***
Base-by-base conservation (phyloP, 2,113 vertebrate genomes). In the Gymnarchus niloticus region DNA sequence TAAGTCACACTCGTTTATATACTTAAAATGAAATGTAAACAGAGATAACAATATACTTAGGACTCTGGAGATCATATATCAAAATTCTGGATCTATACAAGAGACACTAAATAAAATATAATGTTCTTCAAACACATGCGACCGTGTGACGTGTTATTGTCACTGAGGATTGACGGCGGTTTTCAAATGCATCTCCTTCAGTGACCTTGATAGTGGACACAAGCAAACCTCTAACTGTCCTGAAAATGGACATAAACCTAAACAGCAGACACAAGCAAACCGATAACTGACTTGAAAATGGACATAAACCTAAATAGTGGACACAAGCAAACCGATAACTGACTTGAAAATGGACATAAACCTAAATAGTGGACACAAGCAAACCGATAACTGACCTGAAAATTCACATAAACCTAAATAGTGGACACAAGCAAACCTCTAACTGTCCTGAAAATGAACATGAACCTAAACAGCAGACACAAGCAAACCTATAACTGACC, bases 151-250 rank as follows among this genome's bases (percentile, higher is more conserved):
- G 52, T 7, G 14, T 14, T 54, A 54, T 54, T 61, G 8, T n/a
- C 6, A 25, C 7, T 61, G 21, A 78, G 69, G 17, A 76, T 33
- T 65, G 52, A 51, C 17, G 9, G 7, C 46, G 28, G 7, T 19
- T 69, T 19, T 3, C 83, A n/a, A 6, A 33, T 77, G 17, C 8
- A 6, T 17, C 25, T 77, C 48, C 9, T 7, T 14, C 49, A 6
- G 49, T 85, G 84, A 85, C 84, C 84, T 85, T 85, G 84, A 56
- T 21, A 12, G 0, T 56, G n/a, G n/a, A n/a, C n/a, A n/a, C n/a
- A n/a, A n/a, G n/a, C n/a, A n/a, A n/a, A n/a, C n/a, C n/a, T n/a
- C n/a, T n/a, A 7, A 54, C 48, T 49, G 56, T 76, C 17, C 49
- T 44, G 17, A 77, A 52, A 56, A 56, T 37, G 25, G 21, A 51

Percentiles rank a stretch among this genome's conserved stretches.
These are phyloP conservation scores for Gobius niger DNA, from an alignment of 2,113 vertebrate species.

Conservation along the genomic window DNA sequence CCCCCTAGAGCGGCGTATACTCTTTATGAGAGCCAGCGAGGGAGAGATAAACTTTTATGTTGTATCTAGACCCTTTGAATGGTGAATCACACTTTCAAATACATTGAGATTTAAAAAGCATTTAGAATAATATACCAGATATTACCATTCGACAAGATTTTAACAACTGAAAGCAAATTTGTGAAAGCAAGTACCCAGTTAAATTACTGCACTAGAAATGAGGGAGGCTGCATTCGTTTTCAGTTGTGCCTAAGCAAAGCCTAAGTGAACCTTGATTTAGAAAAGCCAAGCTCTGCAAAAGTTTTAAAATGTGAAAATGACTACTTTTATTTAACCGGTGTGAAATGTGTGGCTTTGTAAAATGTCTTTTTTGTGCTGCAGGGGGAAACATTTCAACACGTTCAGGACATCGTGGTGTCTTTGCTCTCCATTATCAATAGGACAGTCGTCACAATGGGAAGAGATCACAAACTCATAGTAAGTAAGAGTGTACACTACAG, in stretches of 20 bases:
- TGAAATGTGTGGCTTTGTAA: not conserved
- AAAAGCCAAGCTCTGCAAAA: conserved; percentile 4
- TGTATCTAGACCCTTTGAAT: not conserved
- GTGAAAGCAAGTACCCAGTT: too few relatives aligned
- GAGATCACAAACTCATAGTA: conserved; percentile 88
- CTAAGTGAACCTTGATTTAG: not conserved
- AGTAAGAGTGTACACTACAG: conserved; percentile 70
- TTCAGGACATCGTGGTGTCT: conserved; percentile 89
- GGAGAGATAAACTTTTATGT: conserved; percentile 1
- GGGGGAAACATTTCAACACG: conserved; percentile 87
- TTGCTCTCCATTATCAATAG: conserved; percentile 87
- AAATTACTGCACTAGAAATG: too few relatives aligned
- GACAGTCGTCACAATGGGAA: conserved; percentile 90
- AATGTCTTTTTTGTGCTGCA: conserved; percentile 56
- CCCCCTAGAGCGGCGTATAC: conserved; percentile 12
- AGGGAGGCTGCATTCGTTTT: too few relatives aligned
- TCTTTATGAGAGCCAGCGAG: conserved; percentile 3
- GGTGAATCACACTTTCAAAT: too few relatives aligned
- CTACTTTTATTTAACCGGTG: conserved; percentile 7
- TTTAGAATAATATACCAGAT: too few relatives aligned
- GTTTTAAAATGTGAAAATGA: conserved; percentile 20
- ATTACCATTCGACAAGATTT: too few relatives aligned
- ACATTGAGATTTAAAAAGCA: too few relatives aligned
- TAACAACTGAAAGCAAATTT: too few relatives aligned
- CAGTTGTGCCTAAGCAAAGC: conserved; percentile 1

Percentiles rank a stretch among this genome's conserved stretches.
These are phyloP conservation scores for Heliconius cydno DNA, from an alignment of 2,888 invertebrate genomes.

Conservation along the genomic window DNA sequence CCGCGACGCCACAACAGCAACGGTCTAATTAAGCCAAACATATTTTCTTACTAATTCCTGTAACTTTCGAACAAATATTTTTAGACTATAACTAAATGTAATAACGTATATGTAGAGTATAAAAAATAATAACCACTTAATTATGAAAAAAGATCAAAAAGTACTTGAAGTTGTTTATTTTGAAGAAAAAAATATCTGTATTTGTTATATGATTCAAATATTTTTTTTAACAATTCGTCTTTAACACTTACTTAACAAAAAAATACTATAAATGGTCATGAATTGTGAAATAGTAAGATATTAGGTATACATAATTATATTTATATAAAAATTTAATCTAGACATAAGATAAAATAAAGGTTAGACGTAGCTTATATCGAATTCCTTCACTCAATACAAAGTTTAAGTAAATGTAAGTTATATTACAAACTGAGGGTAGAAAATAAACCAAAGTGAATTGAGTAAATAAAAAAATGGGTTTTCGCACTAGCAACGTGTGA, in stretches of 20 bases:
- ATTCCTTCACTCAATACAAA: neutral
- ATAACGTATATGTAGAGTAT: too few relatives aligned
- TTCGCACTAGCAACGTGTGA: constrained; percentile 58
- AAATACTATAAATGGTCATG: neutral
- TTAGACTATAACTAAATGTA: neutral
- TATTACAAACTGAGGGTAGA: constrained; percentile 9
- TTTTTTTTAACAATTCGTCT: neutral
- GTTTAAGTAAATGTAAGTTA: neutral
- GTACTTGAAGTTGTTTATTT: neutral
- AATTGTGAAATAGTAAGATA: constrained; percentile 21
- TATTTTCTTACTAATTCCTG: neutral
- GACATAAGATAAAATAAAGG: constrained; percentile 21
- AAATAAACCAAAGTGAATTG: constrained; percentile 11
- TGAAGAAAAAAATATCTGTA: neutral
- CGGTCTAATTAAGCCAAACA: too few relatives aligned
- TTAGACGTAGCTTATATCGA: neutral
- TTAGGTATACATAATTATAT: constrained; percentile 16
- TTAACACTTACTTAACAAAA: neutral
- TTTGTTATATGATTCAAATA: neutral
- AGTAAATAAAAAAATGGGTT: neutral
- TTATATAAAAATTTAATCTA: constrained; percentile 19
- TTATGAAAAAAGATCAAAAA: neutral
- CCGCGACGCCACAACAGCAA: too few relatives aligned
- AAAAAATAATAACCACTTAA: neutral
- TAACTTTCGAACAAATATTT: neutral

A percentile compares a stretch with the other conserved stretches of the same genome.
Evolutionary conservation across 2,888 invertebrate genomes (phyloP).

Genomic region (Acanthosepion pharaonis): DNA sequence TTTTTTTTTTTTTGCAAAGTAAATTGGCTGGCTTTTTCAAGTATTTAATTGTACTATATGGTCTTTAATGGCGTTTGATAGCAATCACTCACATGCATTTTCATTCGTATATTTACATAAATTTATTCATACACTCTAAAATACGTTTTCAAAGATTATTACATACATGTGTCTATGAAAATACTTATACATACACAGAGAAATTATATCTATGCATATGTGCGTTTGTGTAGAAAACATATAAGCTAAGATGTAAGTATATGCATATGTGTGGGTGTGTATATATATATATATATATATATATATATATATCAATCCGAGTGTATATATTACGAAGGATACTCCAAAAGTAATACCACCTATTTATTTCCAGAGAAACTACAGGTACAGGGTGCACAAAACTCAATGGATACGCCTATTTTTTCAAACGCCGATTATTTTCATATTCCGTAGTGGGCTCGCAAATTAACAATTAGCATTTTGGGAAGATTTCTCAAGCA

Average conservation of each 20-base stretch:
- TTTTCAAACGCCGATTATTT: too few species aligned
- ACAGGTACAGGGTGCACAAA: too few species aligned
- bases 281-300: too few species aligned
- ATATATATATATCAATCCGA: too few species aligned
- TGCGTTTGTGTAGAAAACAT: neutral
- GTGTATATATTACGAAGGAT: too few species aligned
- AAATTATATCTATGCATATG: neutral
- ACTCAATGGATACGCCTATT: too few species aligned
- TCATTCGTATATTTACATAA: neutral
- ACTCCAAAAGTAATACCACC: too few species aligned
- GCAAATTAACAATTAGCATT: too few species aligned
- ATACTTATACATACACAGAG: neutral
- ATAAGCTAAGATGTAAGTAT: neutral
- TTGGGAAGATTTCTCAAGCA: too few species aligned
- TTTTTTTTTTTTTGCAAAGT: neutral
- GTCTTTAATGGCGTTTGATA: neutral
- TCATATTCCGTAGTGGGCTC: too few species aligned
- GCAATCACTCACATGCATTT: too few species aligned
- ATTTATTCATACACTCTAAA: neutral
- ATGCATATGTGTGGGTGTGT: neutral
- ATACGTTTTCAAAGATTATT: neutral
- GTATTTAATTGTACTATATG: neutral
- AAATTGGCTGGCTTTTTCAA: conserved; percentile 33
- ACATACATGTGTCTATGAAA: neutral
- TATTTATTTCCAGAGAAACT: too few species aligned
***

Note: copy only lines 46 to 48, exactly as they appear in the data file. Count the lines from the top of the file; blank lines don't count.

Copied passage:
- AAATACTATAAATGGTCATG: neutral
- TTAGACTATAACTAAATGTA: neutral
- TATTACAAACTGAGGGTAGA: constrained; percentile 9